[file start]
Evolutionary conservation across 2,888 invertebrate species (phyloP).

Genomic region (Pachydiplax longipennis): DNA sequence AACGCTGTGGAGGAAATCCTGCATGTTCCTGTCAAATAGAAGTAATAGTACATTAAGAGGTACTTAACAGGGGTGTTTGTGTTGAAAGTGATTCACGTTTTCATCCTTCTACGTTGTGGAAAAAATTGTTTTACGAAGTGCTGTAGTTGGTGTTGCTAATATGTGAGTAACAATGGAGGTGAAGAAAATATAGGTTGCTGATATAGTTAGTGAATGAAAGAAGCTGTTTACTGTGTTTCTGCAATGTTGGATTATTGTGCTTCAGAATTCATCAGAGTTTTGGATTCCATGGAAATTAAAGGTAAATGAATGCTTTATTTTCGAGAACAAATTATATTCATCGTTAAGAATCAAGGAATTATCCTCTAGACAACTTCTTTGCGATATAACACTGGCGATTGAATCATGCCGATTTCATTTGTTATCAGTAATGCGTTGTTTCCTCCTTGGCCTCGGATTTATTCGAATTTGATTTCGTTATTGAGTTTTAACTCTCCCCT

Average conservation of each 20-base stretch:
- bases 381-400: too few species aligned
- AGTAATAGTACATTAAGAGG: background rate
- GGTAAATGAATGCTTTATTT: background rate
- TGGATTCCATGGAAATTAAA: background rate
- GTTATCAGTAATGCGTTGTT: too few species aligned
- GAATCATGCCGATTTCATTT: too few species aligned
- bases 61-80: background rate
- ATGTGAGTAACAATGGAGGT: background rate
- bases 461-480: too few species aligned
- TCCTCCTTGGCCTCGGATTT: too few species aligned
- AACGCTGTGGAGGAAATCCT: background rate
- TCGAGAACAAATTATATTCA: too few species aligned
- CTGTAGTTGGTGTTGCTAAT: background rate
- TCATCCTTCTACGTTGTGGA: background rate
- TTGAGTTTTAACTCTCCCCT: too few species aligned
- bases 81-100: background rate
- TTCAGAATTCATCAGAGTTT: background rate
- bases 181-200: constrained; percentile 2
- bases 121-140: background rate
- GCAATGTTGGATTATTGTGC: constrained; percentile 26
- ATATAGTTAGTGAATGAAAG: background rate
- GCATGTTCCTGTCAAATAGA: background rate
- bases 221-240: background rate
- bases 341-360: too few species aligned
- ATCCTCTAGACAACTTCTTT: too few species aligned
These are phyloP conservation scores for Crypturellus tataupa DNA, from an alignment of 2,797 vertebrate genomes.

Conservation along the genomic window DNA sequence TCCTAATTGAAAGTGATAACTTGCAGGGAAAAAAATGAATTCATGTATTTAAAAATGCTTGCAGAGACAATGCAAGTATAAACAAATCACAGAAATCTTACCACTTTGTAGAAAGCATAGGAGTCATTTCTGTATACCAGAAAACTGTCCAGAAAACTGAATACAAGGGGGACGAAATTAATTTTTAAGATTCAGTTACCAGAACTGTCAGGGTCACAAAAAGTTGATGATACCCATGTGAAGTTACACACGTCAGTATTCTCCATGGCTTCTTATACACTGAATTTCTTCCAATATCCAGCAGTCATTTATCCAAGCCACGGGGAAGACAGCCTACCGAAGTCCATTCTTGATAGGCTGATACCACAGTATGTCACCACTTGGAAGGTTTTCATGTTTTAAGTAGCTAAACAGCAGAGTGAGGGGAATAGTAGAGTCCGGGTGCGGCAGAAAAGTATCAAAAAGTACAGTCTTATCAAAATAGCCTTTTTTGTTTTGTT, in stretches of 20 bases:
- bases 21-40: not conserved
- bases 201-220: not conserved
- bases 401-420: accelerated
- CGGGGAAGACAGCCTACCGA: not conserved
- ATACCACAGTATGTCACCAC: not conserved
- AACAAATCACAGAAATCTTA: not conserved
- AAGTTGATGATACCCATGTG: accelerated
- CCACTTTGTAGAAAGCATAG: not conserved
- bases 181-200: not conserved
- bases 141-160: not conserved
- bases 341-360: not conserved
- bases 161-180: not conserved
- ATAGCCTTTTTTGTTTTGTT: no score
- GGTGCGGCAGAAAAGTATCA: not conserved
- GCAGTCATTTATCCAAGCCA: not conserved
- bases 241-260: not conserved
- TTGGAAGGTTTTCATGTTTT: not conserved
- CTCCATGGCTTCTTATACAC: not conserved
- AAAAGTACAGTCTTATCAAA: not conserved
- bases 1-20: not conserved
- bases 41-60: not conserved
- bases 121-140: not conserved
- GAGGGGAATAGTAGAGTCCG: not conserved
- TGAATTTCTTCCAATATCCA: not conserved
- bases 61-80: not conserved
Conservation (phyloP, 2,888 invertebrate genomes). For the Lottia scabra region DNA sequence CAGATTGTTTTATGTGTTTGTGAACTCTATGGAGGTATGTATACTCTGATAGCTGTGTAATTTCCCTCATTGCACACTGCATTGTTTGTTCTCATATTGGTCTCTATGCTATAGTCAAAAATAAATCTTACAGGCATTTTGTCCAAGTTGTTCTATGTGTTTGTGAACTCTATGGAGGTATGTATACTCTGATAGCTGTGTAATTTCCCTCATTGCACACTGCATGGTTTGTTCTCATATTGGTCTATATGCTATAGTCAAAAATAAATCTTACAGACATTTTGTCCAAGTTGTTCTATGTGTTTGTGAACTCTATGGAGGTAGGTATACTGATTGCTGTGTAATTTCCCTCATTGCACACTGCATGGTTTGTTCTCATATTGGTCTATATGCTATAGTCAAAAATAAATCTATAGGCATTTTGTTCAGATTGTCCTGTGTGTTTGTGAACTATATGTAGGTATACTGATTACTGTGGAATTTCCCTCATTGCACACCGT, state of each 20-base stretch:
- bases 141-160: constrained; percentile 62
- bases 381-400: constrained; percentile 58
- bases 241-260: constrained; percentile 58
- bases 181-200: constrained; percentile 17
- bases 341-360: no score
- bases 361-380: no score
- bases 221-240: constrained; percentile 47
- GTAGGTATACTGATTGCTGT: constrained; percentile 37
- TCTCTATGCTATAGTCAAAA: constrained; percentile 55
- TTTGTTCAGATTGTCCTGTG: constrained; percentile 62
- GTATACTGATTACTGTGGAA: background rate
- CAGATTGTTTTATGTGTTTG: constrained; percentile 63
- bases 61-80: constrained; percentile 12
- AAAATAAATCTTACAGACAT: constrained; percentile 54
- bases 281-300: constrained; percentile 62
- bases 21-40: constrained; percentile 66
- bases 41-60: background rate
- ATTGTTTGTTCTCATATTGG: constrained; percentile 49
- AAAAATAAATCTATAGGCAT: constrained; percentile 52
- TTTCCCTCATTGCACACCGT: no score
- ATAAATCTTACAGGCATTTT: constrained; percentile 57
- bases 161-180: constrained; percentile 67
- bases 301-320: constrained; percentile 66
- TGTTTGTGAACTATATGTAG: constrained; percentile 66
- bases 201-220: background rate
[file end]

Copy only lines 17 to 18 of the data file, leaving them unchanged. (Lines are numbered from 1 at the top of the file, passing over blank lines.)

- TCATCCTTCTACGTTGTGGA: background rate
- TTGAGTTTTAACTCTCCCCT: too few species aligned